Math is a language

Dyslexia is a different way of processing information and language and this carries over to math, because math is a language unto itself.

  • Vocabulary words may take on a whole new and different meaning in math, such as homophones.
  • Explicit instruction of math vocabulary teaches a student with dyslexia how to read a math equation and use the words to find a deeper meaning of math concepts.
  • Teaching morphology, the study of word parts and their meaning, for a learner with dyslexia connects the language of reading with the language of math.


  • What are three examples of math terms whose meaning is different than in another context?
  • How is teaching the symbol-meaning relationship in math similar to the letter-sound relationship in reading?
  • Why might a student with dyslexia, with strengths in math, struggle with math as a language?

Other resources

Making math connections explicit

Traditionally, math is taught as facts to be memorized and problems to be solved through rote procedures. For the learner with dyslexia, rote memorization isn't a strength but verbal comprehension and big picture are!

  • Learners with dyslexia find meaning within the parts of concepts when given time to think, to work, and to problem solve.  
  • Multisensory instruction in math makes connections between concepts and provides opportunities to connect context to application.
  • Learners with dyslexia often have strong reasoning and logic skills. Given the opportunity to use mental math or verbalization of their answers, demonstrates their reasoning through a dyslexic strength.


  • How can you teach math concepts that are traditionally separated, together?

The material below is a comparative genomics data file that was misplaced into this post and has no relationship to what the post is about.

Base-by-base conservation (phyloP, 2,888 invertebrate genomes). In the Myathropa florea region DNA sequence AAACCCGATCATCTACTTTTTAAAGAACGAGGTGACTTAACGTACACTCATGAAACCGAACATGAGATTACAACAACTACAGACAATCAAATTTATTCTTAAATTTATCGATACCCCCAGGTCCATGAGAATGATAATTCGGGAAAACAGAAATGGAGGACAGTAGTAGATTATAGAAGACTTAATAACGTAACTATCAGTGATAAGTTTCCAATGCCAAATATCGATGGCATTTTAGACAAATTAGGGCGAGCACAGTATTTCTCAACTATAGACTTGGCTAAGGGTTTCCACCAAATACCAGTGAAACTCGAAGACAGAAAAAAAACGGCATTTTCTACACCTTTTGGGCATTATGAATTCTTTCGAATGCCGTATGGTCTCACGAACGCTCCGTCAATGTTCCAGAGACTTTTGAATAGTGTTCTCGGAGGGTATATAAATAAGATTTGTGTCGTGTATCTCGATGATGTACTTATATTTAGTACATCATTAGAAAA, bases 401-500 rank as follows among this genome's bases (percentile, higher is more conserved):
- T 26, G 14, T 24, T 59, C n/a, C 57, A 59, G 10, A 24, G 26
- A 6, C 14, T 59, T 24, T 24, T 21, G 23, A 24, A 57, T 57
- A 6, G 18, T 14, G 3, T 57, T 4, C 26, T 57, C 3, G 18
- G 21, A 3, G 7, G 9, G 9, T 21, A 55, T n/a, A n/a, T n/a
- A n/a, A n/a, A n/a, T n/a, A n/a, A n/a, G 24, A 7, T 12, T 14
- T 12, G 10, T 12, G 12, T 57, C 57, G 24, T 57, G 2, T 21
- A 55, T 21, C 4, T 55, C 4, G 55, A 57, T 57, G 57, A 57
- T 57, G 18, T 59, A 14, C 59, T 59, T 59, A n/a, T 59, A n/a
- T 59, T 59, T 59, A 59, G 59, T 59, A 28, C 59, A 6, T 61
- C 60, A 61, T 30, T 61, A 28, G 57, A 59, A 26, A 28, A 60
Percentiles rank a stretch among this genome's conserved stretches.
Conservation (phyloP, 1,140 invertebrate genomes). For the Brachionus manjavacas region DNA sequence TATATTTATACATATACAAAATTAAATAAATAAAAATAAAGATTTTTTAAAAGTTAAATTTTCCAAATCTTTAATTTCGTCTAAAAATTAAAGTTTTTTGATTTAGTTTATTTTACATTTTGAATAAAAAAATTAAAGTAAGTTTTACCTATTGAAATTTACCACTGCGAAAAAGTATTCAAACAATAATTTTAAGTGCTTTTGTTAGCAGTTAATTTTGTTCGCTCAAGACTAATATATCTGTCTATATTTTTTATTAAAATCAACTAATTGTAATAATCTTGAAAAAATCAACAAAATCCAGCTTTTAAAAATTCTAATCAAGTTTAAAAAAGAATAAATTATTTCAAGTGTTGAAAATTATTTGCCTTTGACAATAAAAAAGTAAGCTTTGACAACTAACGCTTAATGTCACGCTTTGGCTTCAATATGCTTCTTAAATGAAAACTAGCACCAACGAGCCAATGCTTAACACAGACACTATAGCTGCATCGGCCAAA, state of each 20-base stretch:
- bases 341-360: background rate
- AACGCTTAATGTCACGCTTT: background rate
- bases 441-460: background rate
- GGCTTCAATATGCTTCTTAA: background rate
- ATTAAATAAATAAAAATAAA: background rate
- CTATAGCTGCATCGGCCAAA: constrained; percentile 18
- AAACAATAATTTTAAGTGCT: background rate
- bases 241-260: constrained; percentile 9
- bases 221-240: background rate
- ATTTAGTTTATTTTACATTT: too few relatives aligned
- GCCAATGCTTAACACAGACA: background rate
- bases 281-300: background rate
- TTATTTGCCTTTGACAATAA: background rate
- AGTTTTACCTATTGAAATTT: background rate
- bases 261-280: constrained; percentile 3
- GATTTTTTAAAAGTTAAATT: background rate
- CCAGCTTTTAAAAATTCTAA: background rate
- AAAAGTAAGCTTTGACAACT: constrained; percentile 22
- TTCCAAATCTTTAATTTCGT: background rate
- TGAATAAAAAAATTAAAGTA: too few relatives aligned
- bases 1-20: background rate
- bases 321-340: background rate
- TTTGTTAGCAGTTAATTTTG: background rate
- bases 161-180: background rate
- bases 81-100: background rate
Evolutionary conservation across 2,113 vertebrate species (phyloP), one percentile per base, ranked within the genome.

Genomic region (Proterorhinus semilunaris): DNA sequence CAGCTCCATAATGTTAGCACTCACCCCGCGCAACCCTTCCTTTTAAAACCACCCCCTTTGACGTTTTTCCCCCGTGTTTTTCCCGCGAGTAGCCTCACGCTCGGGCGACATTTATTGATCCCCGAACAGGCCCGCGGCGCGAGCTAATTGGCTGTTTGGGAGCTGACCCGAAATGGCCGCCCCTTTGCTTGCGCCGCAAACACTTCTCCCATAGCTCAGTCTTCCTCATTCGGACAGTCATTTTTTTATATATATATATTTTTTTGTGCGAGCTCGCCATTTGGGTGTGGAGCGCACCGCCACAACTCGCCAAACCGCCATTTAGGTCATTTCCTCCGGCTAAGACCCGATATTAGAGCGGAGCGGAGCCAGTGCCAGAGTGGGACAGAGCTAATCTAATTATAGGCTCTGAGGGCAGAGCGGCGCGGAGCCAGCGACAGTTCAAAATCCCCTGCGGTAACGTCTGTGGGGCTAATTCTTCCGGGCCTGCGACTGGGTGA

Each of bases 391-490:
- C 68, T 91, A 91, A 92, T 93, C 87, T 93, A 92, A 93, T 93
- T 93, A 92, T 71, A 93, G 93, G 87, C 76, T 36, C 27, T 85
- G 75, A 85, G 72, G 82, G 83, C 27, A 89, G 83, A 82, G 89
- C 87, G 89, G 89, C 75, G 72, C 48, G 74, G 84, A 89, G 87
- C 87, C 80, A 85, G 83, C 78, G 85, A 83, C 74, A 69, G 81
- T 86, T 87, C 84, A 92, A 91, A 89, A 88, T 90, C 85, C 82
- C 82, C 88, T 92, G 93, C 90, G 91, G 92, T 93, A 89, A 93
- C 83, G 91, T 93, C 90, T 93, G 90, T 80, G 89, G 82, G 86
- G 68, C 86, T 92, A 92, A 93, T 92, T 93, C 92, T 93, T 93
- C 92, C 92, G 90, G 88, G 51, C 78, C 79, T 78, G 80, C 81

• Why is the dyslexic strength of thinking outside the box a benefit in math instruction?
  • Can you identify the benefit of students explaining their reasoning behind how to solve a math problem?

Other resources

  • Math: Counting & Comparing from the Yale Center for Creativity and Dyslexia
  • Number Talks from Scholastic

Math facts

Learners with dyslexia benefit from repeated, meaningful, and intentional practice not only the drill and kill of math fact flashcards.

  • Repetition in a multisensory way, with reinforcement of the concept and targeted techniques, will increase retrieval of math facts.
  • Learners with dyslexia remember math facts best when they have derived meaning from symbols, not through rote memorization.
  • Basic facts are building blocks of math and learners with dyslexia need time to practice and master these.


  • What are some ways to make repetition and practice more meaningful?
  • How can we make math facts more visual for students?
  • How can you encourage students to use the math facts they know to solve what they do not know?

Other resources